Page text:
Page 38 - Jewish Book Annual Volume 46

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JEWISH BOOK ANNUAL
Zohar, Saadyah Gaon, Bialik, Tchernichovsky, Peretz, and
Sholom Aleichem, are spoken in the same critical vocabulary
as his reviews of work by Rilke, Pound, Sartre, or Yeats. By
conjoining these literary worlds Klein implicitly made the case
for their common relevance to the contemporary Jew. The ap­
parent gulf between Jewish and general culture could be
bridged by establishing the common artistic attributes they
shared, and in this way the centrifugal force of diaspora life
which separated the traditional texts from the external world,
could be resisted.
While the literary essays reveal something of Klein’s need to
unify the two worlds of his being — the life of the Jews and
the life of literature — their effect on the intended audience
remains unclear. Klein’s desire to instruct his readers was most
certainly impeded by his rhetoric and sophistication. He could
never assume the ingratiating confidentiality of some Anglo-
Jewish editors and, in consequence, his biographer informs us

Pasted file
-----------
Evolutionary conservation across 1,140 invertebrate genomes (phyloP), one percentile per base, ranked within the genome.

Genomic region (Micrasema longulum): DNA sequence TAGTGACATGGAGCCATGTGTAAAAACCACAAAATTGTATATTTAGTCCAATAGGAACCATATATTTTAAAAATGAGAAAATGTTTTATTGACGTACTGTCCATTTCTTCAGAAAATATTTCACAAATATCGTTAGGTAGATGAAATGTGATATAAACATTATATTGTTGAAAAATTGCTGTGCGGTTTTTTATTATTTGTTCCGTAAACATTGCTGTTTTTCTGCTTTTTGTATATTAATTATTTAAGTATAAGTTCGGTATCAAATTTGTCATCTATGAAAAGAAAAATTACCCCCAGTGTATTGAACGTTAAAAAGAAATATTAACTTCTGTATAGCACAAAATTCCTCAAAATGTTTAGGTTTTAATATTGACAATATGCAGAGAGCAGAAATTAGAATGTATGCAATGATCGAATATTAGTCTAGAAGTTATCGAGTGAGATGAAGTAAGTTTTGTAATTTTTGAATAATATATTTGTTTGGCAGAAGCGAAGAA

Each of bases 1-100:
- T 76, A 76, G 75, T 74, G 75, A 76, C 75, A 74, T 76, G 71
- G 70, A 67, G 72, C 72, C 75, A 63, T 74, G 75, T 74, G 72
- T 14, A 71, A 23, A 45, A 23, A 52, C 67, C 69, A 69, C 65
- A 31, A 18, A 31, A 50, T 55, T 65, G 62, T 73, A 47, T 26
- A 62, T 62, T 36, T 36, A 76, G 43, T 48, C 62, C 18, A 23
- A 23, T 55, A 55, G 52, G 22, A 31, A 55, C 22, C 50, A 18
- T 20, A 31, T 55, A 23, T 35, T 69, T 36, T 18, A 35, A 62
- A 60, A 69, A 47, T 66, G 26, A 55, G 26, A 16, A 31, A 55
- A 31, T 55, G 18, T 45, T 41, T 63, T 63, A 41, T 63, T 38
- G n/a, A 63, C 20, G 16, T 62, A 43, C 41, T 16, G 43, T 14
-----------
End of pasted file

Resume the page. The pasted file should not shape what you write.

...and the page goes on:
that most of his writing was above the heads of his readers,
a fact that must have weighed heavily on a writer who conceived
of himself as tribune of his people.
SHORT STORIES AND NOVEL
Throughout his writing life Klein continually turned to fic­
tional forms as well as poetry. The publishing history of his
fiction was even more problematic than his verse, and of the
collected
Short Stories
(1983) almost all were published in Zionist
periodicals or in the local Jewish weekly. Most of the stories
are deeply embedded in the Jewish past and seem modelled
on the Yiddish and Hebrew fictions of Peretz, Bialik, and
Agnon. The distance between Klein and his subject matter is,
however, considerably greater than that which inhered between
the social and religious milieu of these predecessors and the
representation of that reality in their fiction. That distance is
felt in the self-conscious artifice of Klein’s story-telling: symbolic
plotting replaces the natural flow of events, representative types
appear more frequently than full-rounded characters. While
the stories are a significant part of the writer’s complete im­
aginative life, on the whole they fail to compel. Their auton­
omous power to move the reader rarely survives the too-evident
scaffolding of plot manipulation and authorial direction.